Later in 1976, MSD renamed the zoo the Washington Park Zoo[4] after a naming contest.[11] The railway was renamed the Washington Park and Zoo Railway two years later.

Veterinary Medical Center completed in 2014

The decline in attendance seen in the 1960s and 1970s eventually began to reverse, and the zoo recorded 752,632 visitors in 1984 and 897,189 in 1986.[26]

The Metro Council changed the zoo's name from the Washington Park Zoo to the Oregon Zoo in April 1998.[5] In September of that year, the zoo became accessible by the region's MAX light rail system, with the opening of a Westside MAX line featuring an underground Washington Park station.[27] In 2003, the zoo began participation in a California condor recovery program started by San Diego Wild Animal Park and Los Angeles Zoo. The program is designed to breed California condors to be released into the wild and save them from extinction.[28]

In November 2008, regional voters approved a $125 million bond measure to improve infrastructure, enhance older exhibits and increase access to conservation education and the degree of sustainability.[29] Attendance at the zoo reached a record 1.6 million visitors for their 2008 to 2009 year.[30] The record was due in part to the birth of another baby elephant.[30] A new record was set the following year with 1,612,359 people visiting the zoo.[31] The zoo again brought in more than 1.6 million visitors in 2016.[2]

On February 9, 2017, Oregon Zoo staff decided to euthanize Packy after a long struggle with drug-resistant tuberculosis. He was laid to rest at an unidentified city-owned "wooded, grassy area" that is not open to the public.[32] At the time of his death, Packy was 54 years old.


Africa Rainforest[edit]

Opened in 1991, the Africa Rainforest exhibit covers 1.3 acres (5,300 m2) and was built at a cost of $4.3 million.[33] In addition to animals, the exhibit includes artwork and the Congo. Ranger Station, a mock up of a safari expedition.[33] Animals in the exhibit include Rodriguez fruit bats, straw-colored fruit bats, colobus monkeys, Allen's swamp monkey, hadada ibis, Sacred ibis, Patagonian mara, African spoonbills, Helmeted guinea fowl, white-faced whistling ducks, slender-snouted crocodile, African lungfish, scorpions, lesser flamingos, geckos, African crested porcupines, African clawed frogs, and an African rock python. The rainforest includes four main areas: the Bamba Du Jon Swamp, which houses the lungfish, frogs and reptiles; the rainforest aviary, which houses the birds; the monkey habitat which houses the monkeys and chameleon; and the bat habitat.[33]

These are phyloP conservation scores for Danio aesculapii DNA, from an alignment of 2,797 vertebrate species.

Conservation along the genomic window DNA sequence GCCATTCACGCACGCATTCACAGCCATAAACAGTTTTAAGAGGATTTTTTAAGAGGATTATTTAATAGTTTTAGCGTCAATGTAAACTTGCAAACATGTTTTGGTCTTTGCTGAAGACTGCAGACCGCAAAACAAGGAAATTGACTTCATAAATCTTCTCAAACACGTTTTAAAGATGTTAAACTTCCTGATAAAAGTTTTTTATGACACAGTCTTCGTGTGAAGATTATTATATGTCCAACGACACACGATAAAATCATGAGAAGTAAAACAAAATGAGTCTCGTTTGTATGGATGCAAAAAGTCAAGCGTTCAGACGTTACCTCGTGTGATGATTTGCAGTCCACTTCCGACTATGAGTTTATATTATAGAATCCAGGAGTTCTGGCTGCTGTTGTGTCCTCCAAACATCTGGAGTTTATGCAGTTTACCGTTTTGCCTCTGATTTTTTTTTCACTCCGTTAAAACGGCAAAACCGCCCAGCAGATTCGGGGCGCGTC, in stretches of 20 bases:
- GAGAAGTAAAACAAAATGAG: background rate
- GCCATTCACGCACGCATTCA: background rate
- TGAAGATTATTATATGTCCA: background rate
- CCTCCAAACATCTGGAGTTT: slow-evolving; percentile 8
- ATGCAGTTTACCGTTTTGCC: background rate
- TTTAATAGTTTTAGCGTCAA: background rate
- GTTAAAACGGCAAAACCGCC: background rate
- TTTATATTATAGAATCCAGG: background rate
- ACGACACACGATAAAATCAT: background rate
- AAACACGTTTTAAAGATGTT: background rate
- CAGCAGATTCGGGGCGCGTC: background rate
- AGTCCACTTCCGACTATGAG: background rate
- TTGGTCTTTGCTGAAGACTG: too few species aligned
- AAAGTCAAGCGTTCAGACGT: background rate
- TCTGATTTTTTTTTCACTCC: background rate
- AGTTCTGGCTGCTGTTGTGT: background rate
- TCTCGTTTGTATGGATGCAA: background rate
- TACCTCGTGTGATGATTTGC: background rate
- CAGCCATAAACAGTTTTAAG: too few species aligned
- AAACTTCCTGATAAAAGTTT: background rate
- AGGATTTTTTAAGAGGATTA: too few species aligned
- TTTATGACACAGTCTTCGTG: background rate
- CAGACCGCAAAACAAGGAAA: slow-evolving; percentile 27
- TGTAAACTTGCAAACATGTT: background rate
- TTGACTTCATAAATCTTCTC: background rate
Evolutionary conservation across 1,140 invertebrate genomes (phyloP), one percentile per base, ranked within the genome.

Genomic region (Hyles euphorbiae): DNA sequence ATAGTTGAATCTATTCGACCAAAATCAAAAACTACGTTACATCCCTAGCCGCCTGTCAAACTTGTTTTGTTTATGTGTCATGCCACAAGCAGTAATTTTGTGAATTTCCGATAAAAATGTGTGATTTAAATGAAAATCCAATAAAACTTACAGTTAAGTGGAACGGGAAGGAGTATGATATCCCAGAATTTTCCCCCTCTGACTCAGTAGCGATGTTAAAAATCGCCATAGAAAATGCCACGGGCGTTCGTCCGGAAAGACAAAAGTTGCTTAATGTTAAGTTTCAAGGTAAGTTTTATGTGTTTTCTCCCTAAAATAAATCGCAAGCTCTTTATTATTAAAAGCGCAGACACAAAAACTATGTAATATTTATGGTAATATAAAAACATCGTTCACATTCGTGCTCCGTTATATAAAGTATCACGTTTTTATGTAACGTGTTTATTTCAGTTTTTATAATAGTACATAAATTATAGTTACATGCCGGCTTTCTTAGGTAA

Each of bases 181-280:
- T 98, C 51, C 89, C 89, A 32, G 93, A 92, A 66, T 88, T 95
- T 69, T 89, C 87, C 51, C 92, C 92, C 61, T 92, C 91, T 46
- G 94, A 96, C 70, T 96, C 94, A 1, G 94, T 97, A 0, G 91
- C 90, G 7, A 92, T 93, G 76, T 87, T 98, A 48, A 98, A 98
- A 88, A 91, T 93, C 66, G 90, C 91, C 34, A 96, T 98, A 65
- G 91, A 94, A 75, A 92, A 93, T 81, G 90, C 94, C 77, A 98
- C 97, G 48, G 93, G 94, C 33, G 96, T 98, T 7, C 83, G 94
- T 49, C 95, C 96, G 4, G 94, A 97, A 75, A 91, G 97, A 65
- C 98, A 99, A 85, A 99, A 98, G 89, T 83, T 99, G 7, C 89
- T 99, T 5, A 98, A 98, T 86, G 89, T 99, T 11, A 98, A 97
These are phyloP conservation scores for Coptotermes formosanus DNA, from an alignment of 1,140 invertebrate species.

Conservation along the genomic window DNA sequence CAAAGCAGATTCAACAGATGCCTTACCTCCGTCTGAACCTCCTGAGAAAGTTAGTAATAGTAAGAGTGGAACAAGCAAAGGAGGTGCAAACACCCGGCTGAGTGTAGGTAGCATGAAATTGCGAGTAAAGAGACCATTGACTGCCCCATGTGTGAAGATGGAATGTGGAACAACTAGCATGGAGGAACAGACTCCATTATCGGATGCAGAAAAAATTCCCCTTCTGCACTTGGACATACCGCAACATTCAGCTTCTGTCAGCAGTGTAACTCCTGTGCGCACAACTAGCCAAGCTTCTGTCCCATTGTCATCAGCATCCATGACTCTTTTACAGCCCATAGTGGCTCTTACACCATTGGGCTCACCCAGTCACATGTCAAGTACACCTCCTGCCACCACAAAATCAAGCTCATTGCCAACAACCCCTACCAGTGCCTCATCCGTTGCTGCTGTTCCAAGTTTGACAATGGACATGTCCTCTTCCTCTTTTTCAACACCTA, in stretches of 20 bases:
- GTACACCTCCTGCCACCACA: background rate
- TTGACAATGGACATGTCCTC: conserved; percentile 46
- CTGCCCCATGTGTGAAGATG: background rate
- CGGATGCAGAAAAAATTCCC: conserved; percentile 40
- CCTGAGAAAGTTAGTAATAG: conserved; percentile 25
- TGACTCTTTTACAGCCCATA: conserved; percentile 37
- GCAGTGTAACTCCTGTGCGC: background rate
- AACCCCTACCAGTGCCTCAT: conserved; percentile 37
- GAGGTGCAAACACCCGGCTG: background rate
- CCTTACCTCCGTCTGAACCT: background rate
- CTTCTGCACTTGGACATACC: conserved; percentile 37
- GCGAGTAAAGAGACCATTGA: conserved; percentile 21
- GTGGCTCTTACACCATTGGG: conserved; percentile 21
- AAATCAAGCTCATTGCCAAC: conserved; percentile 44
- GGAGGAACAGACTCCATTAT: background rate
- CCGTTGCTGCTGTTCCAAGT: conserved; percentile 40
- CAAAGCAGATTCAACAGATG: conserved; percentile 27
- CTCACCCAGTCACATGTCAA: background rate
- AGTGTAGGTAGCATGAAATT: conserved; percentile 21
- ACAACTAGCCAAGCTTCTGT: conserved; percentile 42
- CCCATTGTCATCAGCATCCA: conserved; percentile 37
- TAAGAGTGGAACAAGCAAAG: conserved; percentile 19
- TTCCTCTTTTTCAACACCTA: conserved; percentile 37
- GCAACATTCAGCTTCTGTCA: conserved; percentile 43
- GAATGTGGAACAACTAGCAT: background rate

Africa Savanna[edit]

The Africa Savanna exhibit first opened in April 1989 and is 4 acres (16,000 m2) in size.[34] This exhibit includes animals typical of East Africa and includes an aviary and areas for large mammals.[34] These include bontebok, De Brazza's monkeys, naked mole-rats, masai giraffe, reticulated giraffe, Wattled cranes, Speke's gazelles, southern ground hornbill, weaver birds, Cape thick-knee, Brown house snakes[disambiguation needed], red-crested turaco, hamerkop, buffalo weaver, African spurred tortoises, and spiny-tailed lizards.[34] The zoo kept a plains zebra named Citation until her death in 2013. The zoo had also kept a pair of hippos named Poppy & Bubbles until March 2018, when they were moved to the Fort Worth Zoo so the zoo could expand their Eastern black rhinoceros habitat.

Predators of the Serengeti, a $6.8 million exhibit which opened in September 2009, expanded the Africa Savanna 2.5 acres (10,000 m2) into the site of the former Alaska Tundra exhibit.[35] Animals in the exhibit include lions, cheetahs, African wild dogs, Veiled chameleons, Prehensile-tailed porcupines, ring-tailed lemurs, black and white ruffed lemurs, red ruffed lemurs, dwarf mongooses, and red-billed hornbills.[36] The zoo previously had lions, but closed the exhibit in 1998 to build Steller Cove.[35] The three new lions come from zoos in California, Virginia and Wisconsin.[35] On September 4, 2013, it was announced that five-year-old Neka, one of the zoo's two female lions, was pregnant and would likely soon give birth, it then happened in late 2013, as she gave birth to three cubs, named Kamali, Zalika and Angalia respectively. In August 2014, it was announced that the other lioness, Kya, was due herself. On September 8, 2014, Kya gave birth to a litter of four lion cubs. Three days later, however, one of the cubs had to be humanely euthanized due to an untreatable leg injury.[37]

Amur Cats[edit]

Amur leopard in the feline area

Built in the remaining portion of the 1959 feline building (the rest was demolished to make way for Steller Cove), the Amur Cats exhibit is planted to evoke a northern Asian forest. The Amur cats exhibit now houses red pandas and Amur tigers.

The exhibit formerly contained a pair of Amur leopards with a 19 year old male named Boris being one of the oldest Amur leopards in captivity. Boris was euthanized on October 10, 2018.[38]

Elephant Lands[edit]

Packy (left) and Rose-Tu, two Asian elephants at the Oregon Zoo